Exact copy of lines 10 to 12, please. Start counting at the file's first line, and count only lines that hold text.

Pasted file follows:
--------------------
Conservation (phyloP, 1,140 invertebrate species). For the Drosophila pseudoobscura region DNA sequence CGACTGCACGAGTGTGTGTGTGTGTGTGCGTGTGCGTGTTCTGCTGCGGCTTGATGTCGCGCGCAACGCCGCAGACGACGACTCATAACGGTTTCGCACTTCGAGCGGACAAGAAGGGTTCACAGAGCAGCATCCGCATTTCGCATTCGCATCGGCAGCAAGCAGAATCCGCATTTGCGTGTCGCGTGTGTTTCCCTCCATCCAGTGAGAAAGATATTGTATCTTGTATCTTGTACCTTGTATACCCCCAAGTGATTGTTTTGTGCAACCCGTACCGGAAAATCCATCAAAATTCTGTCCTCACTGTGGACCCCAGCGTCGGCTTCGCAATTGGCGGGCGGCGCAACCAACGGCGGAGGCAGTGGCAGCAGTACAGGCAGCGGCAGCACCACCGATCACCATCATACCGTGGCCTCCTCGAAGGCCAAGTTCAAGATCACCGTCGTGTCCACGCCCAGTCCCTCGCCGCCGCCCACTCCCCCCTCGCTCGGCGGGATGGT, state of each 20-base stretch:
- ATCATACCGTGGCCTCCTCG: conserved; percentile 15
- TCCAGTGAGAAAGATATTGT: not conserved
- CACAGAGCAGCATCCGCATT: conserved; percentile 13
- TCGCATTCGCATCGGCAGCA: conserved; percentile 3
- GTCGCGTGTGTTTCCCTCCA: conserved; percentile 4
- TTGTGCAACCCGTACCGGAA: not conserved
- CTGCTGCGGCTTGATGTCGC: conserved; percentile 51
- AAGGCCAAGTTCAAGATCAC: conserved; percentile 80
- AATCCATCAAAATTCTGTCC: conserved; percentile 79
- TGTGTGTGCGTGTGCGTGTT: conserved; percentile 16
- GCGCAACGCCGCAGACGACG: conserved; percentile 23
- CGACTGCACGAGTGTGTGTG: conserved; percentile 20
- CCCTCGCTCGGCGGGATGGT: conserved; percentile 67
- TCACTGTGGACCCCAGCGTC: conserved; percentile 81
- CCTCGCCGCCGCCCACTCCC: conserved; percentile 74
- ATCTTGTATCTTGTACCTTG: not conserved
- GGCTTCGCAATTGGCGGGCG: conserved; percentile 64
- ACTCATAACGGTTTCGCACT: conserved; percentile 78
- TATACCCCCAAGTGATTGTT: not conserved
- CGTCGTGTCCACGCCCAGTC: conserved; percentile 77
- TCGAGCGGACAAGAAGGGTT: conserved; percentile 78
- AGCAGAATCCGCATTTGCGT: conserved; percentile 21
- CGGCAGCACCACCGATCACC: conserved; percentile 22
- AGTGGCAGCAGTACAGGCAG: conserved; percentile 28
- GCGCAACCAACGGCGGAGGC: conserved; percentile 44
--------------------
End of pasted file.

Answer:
- AATCCATCAAAATTCTGTCC: conserved; percentile 79
- TGTGTGTGCGTGTGCGTGTT: conserved; percentile 16
- GCGCAACGCCGCAGACGACG: conserved; percentile 23